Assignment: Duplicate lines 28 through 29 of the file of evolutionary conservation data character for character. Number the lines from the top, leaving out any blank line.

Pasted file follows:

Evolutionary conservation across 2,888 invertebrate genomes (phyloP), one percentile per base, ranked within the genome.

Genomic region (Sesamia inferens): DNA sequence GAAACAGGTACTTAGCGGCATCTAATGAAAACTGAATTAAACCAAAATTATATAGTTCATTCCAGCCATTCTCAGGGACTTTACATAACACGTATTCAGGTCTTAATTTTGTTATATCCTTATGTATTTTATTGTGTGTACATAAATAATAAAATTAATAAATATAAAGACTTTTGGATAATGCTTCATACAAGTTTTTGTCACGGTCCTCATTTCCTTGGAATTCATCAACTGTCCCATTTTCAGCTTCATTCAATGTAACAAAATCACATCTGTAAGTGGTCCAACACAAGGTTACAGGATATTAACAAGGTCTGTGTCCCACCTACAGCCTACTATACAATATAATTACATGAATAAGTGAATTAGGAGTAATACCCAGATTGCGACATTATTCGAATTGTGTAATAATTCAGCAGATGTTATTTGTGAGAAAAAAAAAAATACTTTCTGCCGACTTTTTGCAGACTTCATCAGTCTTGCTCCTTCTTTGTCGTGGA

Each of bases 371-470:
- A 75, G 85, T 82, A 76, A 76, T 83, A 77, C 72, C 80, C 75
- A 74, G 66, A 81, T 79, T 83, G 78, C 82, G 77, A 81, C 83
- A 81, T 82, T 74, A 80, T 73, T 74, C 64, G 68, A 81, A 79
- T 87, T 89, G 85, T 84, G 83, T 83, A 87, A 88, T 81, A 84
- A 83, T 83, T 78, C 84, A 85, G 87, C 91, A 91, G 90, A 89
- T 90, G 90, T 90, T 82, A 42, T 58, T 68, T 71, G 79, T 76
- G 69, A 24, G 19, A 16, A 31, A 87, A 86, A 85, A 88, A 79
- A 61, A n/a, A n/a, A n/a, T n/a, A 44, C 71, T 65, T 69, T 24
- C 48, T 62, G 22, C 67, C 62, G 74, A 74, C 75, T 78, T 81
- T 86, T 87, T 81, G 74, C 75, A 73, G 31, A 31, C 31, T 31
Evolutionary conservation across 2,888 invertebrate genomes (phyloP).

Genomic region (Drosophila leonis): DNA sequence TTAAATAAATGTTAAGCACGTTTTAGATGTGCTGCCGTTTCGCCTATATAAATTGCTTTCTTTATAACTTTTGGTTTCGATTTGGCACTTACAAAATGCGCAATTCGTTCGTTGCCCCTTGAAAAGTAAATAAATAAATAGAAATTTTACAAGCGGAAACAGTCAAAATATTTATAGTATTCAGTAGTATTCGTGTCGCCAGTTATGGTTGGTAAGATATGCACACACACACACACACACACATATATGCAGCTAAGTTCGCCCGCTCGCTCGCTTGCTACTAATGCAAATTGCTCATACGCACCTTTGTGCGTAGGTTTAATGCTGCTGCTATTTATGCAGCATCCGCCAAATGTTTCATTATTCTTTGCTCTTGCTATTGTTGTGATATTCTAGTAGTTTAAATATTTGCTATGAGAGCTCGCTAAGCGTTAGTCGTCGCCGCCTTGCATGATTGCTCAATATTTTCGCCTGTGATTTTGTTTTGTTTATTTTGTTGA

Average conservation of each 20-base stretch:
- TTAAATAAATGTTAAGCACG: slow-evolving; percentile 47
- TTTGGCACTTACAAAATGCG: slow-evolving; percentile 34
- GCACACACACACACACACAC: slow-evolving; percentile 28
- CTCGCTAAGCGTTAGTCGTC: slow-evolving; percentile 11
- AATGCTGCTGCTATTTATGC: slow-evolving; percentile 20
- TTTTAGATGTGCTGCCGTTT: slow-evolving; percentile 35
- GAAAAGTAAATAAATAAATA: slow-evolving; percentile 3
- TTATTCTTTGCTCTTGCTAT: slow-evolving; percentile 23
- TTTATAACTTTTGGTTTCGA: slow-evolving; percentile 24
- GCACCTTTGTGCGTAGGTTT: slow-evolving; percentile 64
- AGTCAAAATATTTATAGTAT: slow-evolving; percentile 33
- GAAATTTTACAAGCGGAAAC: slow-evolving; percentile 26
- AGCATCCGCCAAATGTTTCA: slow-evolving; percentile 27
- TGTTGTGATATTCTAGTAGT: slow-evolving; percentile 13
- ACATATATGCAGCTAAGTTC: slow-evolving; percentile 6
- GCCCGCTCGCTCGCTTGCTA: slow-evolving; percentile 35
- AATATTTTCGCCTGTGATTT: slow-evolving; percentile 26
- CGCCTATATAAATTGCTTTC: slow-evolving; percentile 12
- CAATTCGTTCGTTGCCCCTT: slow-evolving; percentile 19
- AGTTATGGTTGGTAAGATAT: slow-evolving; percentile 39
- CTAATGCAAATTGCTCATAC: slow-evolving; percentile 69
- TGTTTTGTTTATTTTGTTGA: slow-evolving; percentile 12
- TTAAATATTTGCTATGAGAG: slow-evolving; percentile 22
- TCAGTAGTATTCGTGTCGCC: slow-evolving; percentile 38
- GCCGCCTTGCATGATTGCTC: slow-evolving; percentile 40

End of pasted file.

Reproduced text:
- GAAATTTTACAAGCGGAAAC: slow-evolving; percentile 26
- AGCATCCGCCAAATGTTTCA: slow-evolving; percentile 27